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February 15, 2022
Many of you have heard from various skincare brands or retailers that water is a filler ingredient in skincare products, that it makes a product less potent thus does not benefit the skin, and is just added in large amount to dilute a formulation so it’s cheaper to make. This is absolutely not true, and in fact, more a marketing ploy than anything.
The truth is, water is a necessary component of most successful skincare formulations, and there isn’t really anything comparable that could be used in its place to get the same results.
Here is the most obvious but often neglected reason——our skin needs water! Oils are great, and your skin needs lipid too, but they can only moisturize and not hydrate. By using water in a skincare product, it can help replenish the skin with lost hydration.
MARIE REYNOLDS LONDON
Hydr8 Misting Veil™ <- Click to shop
Skincare ingredients are either oil- or water-soluble. For instance, Hyaluronic Acid, AHAs, peptides etc. are water-soluble ingredients, and in order to be “activated”, they must first be dissolved in water. This means you can only find these ingredients in a water-based formula, and not an oil-based product.
acid(wash) Lactic Acid Brightening Cleanser <- Click to shop
Water is a necessary part of a successful delivery system, which helps deliver active ingredients deep into the skin, and allows for better penetration. Without water, all the other beneficial ingredients in your products wouldn’t be able to get into the skin to make an impact. Think of it this way, when dish-washing liquid is squeezed on a dry sponge, it won’t get distributed evenly on the sponge to effectively clean the dishes. The skin is just like that. Without that extra water, all those serums, oils or moisturizer won’t get absorbed and distributed properly in the skin; and when there is water, everything penetrates much better.
Wise Awakening Advanced Nourishing Toner <- Click to shop
No matter how skin-benefiting an ingredient is, it must be used within a specific percentage range for safety reasons. Many of them, at high percentages, can be irritating to the skin. For instance, Hyaluronic Acid over 2% may actually be drying to the skin, Panthenol is recommended to be used at 1–5% for hydration, healing and barrier repair, whilst Niacinamide (vitamin B3) at 0.5% can give skin energy, 2% can improve the skin’s barrier function, control sebum, boost collagen and even skin tone, and at 4%-5%, has significant brightening effects, but anything higher than 5% may cause an allergic reaction such as irritation, redness, and swelling for people prone to sensitivity as it can increase histamine levels, and tretinoin over at 0.1% can easily burn the skin!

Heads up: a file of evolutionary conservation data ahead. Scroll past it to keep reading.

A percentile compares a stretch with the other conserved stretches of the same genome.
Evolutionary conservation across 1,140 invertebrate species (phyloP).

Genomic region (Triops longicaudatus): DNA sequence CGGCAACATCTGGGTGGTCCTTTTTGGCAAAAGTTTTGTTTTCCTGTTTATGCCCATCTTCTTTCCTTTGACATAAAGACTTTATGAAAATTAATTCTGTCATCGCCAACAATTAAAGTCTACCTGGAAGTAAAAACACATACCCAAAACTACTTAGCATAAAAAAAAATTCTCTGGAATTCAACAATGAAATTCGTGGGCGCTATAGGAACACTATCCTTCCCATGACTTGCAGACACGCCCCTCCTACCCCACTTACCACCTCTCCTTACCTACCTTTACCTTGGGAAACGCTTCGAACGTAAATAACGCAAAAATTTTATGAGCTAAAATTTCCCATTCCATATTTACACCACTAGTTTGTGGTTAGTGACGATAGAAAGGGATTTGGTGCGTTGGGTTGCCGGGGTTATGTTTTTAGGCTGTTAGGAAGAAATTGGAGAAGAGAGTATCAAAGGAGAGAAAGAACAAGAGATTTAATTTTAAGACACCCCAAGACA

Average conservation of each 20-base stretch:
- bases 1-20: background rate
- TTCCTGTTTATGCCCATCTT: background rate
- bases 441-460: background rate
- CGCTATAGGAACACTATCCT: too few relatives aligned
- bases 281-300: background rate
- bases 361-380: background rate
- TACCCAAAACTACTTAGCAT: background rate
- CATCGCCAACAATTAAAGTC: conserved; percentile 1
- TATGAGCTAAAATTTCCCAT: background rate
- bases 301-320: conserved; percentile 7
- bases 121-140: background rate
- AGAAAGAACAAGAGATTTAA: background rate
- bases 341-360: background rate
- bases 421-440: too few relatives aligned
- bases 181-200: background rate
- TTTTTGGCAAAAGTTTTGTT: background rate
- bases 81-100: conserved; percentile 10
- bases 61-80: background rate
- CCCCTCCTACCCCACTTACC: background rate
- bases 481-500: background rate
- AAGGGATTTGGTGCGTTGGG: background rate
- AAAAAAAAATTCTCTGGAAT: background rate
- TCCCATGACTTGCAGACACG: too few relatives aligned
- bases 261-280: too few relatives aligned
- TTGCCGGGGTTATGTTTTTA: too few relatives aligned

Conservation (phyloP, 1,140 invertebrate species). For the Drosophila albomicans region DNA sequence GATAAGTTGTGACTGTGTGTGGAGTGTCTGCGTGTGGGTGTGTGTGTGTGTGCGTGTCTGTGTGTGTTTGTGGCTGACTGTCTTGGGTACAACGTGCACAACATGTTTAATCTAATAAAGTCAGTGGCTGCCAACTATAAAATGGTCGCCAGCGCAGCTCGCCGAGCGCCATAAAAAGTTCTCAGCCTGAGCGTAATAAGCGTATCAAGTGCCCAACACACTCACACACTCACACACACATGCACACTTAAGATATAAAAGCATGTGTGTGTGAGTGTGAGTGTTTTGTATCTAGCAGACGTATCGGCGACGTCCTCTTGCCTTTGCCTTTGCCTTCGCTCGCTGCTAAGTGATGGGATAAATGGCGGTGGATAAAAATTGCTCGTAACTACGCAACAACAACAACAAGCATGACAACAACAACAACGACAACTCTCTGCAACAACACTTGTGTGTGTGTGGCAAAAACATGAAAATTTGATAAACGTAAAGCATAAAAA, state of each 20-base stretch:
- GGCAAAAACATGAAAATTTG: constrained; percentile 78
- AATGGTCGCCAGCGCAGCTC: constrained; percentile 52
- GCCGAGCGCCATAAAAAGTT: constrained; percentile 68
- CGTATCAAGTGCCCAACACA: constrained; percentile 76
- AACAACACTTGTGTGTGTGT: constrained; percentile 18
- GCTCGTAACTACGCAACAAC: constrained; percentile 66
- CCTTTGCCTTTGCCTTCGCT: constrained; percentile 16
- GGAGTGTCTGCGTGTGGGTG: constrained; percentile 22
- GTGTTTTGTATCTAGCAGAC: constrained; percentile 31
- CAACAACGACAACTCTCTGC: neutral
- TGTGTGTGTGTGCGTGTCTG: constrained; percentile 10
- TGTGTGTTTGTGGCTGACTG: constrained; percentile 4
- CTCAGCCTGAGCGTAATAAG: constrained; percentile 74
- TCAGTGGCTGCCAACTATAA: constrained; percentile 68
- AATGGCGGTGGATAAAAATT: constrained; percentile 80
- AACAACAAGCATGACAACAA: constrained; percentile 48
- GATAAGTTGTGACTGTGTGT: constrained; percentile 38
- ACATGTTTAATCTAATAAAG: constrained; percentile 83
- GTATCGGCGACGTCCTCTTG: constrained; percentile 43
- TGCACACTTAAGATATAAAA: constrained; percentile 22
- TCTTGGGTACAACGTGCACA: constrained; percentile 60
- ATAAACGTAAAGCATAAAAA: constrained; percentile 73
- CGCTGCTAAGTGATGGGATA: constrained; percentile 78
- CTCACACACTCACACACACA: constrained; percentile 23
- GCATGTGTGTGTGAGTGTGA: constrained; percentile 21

Brilliant Light Multi-Correction Repair Serum <- Click to shop
Many skincare ingredients are extremely thick in texture or are in forms that cannot be absorbed by the skin. Without water in a formulation, not only would it not feel good on the skin (meaning you would likely end up not using it), it may actually be unusable. For instance, green tea, as we know, is an amazing ingredient for all skin types, but you can’t put tea leaves or tea powder on the skin and hope they would absorb now, can you? Below is another example, showing the same cleanser, without (top) and with water (bottom). All the other ingredients are the same, but without water, the cleanser is simply unusable!
Nutritive Repair Emulsion <- Click to shop
Many brands and products claim to contain no water, and instead uses aloe vera leaf juice and hydrosols. This makes them sound more expensive and beneficial to the skin, but here is the truth, the main component of both aloe vera leaf juice and hydrosols, is water. For instance, aloe vera leaf juice, generally created by mixing 1% freeze dried aloe powder in 99% water in skincare, is soothing and anti-inflammatory, but there are many who are actually allergic to it, with symptoms such as rashes, sensitivity and even contact dermatitis. Whilst, hydrosols are 99.95% water, and the rest are various phytonutrients, as well as volatiles such as linalool and citronellol. These volatiles, also found in essential oils, can be irritating to some skins, resulting in what is often called irritant dermatitis.
In addition, remember a product's efficacy is dependant on its formulation as a whole, and not by one single ingredient, and certainly not by whether water, or aloe vera leaf juice or hydrosol is used. Let's say product A uses 50% rose hydrosol, 45% lavender hydrosol, 3% botanical extracts, 1% sodium hyaluronate, and 1% anti-microbial agent, whilst product B uses 82% water, 5% niacinamide, 5% panthenol, 3% glycerin, 3% botanical extracts, 1% sodium hyaluronate, and 1% anti-microbial agent. So by some people's standard, 82% of product B is useless. However, which one do you think is more hydrating, soothing, brightening and beneficial for the skin? Product B, by far.
So, compared with purified water, yes, aloe vera leaf juice or hydrosol could on their own provide a bit more benefits. There is however the downside of potentially causing irritation for certain users, who may or may not know they are allergic. Thus from a brand’s perspective, water, is a safer option.
Now you know water actually has various functions in a skincare product. Think of it this way——water, whilst cheaper than other ingredients like hydrosols, still costs money. If it is just a filler ingredient with no use to the skin or formulation, it would make more sense for a brand to simply not include it, right? So next time, when you hear/read how someone claims water is a filler ingredient, know that it is absolutely false.
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